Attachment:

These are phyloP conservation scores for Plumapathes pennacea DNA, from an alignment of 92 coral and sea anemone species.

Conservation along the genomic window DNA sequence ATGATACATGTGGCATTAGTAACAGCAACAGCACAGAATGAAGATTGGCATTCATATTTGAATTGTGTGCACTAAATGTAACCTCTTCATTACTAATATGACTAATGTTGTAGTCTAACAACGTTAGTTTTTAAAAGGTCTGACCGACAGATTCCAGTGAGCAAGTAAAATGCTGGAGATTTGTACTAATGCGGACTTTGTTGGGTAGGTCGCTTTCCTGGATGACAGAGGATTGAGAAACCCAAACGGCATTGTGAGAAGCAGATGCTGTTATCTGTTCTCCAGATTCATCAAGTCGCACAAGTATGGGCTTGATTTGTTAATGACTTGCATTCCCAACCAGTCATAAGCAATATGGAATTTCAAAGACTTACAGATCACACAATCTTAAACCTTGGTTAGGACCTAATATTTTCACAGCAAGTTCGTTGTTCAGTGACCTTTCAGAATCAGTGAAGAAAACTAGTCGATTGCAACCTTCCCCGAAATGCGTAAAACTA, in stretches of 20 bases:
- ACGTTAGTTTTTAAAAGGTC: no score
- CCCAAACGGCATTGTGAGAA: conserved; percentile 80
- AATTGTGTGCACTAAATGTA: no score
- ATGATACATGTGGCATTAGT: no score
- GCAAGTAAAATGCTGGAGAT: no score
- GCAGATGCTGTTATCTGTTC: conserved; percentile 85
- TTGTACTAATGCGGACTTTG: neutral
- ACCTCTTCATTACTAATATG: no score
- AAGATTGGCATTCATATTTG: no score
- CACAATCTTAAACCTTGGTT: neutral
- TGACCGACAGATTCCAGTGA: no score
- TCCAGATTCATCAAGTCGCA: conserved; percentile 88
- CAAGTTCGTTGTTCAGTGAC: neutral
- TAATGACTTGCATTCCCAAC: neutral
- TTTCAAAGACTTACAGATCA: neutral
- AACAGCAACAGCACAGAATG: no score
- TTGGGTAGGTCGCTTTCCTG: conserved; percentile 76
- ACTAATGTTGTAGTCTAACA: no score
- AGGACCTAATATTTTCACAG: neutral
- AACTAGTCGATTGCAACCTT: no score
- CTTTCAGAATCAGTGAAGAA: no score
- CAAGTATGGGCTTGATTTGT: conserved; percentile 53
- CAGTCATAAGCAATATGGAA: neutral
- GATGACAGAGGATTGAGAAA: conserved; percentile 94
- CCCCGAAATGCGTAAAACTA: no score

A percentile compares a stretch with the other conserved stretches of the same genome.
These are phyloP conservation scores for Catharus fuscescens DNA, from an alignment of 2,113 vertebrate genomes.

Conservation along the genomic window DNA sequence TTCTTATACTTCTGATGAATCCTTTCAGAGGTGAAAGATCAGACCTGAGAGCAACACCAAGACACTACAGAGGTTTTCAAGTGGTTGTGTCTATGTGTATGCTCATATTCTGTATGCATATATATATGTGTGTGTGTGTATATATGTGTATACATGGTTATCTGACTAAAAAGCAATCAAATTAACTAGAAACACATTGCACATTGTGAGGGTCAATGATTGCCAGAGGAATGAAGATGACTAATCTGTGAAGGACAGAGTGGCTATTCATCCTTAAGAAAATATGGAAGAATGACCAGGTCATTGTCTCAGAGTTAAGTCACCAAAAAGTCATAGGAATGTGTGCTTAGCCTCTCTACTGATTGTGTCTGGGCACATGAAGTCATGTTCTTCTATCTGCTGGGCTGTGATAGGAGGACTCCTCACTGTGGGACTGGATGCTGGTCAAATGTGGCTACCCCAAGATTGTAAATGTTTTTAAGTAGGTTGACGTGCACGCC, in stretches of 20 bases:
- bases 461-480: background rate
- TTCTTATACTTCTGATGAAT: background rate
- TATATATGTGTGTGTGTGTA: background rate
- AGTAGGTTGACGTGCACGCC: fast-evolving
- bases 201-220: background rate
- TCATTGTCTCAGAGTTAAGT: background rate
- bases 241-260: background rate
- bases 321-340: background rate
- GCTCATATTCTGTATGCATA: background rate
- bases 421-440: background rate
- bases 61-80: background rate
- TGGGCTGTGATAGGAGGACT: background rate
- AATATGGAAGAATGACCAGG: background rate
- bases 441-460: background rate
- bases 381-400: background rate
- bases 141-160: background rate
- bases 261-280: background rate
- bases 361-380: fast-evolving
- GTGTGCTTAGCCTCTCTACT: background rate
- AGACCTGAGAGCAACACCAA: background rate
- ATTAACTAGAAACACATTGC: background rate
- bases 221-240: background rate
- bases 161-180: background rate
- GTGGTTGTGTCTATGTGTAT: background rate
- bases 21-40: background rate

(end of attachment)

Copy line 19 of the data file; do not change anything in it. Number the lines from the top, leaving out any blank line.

- TTGGGTAGGTCGCTTTCCTG: conserved; percentile 76